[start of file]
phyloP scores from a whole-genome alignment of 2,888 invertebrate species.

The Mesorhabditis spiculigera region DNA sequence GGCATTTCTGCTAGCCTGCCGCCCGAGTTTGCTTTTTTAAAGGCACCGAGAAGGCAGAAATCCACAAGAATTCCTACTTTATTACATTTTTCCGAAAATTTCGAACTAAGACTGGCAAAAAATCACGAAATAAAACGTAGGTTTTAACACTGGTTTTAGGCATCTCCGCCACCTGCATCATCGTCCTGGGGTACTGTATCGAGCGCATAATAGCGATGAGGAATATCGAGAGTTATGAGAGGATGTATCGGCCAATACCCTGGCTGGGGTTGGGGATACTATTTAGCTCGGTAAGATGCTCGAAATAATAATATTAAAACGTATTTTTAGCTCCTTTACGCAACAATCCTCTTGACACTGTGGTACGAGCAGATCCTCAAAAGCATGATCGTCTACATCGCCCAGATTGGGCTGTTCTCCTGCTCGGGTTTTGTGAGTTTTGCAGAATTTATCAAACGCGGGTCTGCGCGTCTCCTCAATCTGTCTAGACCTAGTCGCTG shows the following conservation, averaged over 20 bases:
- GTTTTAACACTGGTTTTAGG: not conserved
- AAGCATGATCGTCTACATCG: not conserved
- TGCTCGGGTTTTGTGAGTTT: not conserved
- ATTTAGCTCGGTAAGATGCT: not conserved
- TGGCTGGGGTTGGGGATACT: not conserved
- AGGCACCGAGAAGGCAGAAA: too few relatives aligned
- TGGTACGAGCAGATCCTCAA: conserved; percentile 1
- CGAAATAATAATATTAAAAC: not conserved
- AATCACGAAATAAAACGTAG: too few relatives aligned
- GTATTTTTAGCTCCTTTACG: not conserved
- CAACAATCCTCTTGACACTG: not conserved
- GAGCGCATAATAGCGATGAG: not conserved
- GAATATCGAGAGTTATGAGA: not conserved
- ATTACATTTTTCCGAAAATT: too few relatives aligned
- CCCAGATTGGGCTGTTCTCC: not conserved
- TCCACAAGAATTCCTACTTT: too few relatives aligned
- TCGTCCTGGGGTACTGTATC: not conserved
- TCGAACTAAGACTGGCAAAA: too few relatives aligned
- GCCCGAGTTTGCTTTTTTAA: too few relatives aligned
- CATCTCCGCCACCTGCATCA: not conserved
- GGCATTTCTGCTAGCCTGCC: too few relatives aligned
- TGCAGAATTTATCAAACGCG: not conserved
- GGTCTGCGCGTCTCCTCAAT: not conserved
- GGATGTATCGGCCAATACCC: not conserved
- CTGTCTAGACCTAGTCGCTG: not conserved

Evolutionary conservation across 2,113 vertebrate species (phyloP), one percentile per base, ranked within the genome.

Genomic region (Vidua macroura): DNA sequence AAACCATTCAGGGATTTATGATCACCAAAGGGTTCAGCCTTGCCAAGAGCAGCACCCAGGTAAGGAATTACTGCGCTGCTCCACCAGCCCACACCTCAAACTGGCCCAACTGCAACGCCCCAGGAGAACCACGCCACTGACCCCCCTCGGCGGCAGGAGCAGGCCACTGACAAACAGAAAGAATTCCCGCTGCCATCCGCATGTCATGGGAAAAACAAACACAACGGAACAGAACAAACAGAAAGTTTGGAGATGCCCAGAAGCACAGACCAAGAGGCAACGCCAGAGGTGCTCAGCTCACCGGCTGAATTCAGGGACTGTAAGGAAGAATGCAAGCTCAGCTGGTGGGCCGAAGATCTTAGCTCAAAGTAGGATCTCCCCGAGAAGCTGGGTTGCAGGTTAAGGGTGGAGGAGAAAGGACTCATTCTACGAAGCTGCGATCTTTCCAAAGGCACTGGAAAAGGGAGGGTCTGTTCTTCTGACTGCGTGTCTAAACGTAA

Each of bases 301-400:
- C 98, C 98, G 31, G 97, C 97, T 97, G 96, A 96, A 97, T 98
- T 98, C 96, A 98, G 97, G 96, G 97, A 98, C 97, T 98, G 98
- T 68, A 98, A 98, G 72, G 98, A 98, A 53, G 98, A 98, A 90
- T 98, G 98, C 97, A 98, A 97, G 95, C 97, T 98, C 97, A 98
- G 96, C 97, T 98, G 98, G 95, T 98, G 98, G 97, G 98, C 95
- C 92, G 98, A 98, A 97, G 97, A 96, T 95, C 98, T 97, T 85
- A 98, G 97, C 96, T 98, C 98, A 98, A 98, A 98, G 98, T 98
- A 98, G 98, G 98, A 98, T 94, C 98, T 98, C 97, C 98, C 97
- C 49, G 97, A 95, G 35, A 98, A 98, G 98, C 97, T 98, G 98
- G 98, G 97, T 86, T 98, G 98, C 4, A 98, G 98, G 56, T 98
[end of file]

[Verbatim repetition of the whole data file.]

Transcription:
phyloP scores from a whole-genome alignment of 2,888 invertebrate species.

The Mesorhabditis spiculigera region DNA sequence GGCATTTCTGCTAGCCTGCCGCCCGAGTTTGCTTTTTTAAAGGCACCGAGAAGGCAGAAATCCACAAGAATTCCTACTTTATTACATTTTTCCGAAAATTTCGAACTAAGACTGGCAAAAAATCACGAAATAAAACGTAGGTTTTAACACTGGTTTTAGGCATCTCCGCCACCTGCATCATCGTCCTGGGGTACTGTATCGAGCGCATAATAGCGATGAGGAATATCGAGAGTTATGAGAGGATGTATCGGCCAATACCCTGGCTGGGGTTGGGGATACTATTTAGCTCGGTAAGATGCTCGAAATAATAATATTAAAACGTATTTTTAGCTCCTTTACGCAACAATCCTCTTGACACTGTGGTACGAGCAGATCCTCAAAAGCATGATCGTCTACATCGCCCAGATTGGGCTGTTCTCCTGCTCGGGTTTTGTGAGTTTTGCAGAATTTATCAAACGCGGGTCTGCGCGTCTCCTCAATCTGTCTAGACCTAGTCGCTG shows the following conservation, averaged over 20 bases:
- GTTTTAACACTGGTTTTAGG: not conserved
- AAGCATGATCGTCTACATCG: not conserved
- TGCTCGGGTTTTGTGAGTTT: not conserved
- ATTTAGCTCGGTAAGATGCT: not conserved
- TGGCTGGGGTTGGGGATACT: not conserved
- AGGCACCGAGAAGGCAGAAA: too few relatives aligned
- TGGTACGAGCAGATCCTCAA: conserved; percentile 1
- CGAAATAATAATATTAAAAC: not conserved
- AATCACGAAATAAAACGTAG: too few relatives aligned
- GTATTTTTAGCTCCTTTACG: not conserved
- CAACAATCCTCTTGACACTG: not conserved
- GAGCGCATAATAGCGATGAG: not conserved
- GAATATCGAGAGTTATGAGA: not conserved
- ATTACATTTTTCCGAAAATT: too few relatives aligned
- CCCAGATTGGGCTGTTCTCC: not conserved
- TCCACAAGAATTCCTACTTT: too few relatives aligned
- TCGTCCTGGGGTACTGTATC: not conserved
- TCGAACTAAGACTGGCAAAA: too few relatives aligned
- GCCCGAGTTTGCTTTTTTAA: too few relatives aligned
- CATCTCCGCCACCTGCATCA: not conserved
- GGCATTTCTGCTAGCCTGCC: too few relatives aligned
- TGCAGAATTTATCAAACGCG: not conserved
- GGTCTGCGCGTCTCCTCAAT: not conserved
- GGATGTATCGGCCAATACCC: not conserved
- CTGTCTAGACCTAGTCGCTG: not conserved

Evolutionary conservation across 2,113 vertebrate species (phyloP), one percentile per base, ranked within the genome.

Genomic region (Vidua macroura): DNA sequence AAACCATTCAGGGATTTATGATCACCAAAGGGTTCAGCCTTGCCAAGAGCAGCACCCAGGTAAGGAATTACTGCGCTGCTCCACCAGCCCACACCTCAAACTGGCCCAACTGCAACGCCCCAGGAGAACCACGCCACTGACCCCCCTCGGCGGCAGGAGCAGGCCACTGACAAACAGAAAGAATTCCCGCTGCCATCCGCATGTCATGGGAAAAACAAACACAACGGAACAGAACAAACAGAAAGTTTGGAGATGCCCAGAAGCACAGACCAAGAGGCAACGCCAGAGGTGCTCAGCTCACCGGCTGAATTCAGGGACTGTAAGGAAGAATGCAAGCTCAGCTGGTGGGCCGAAGATCTTAGCTCAAAGTAGGATCTCCCCGAGAAGCTGGGTTGCAGGTTAAGGGTGGAGGAGAAAGGACTCATTCTACGAAGCTGCGATCTTTCCAAAGGCACTGGAAAAGGGAGGGTCTGTTCTTCTGACTGCGTGTCTAAACGTAA

Each of bases 301-400:
- C 98, C 98, G 31, G 97, C 97, T 97, G 96, A 96, A 97, T 98
- T 98, C 96, A 98, G 97, G 96, G 97, A 98, C 97, T 98, G 98
- T 68, A 98, A 98, G 72, G 98, A 98, A 53, G 98, A 98, A 90
- T 98, G 98, C 97, A 98, A 97, G 95, C 97, T 98, C 97, A 98
- G 96, C 97, T 98, G 98, G 95, T 98, G 98, G 97, G 98, C 95
- C 92, G 98, A 98, A 97, G 97, A 96, T 95, C 98, T 97, T 85
- A 98, G 97, C 96, T 98, C 98, A 98, A 98, A 98, G 98, T 98
- A 98, G 98, G 98, A 98, T 94, C 98, T 98, C 97, C 98, C 97
- C 49, G 97, A 95, G 35, A 98, A 98, G 98, C 97, T 98, G 98
- G 98, G 97, T 86, T 98, G 98, C 4, A 98, G 98, G 56, T 98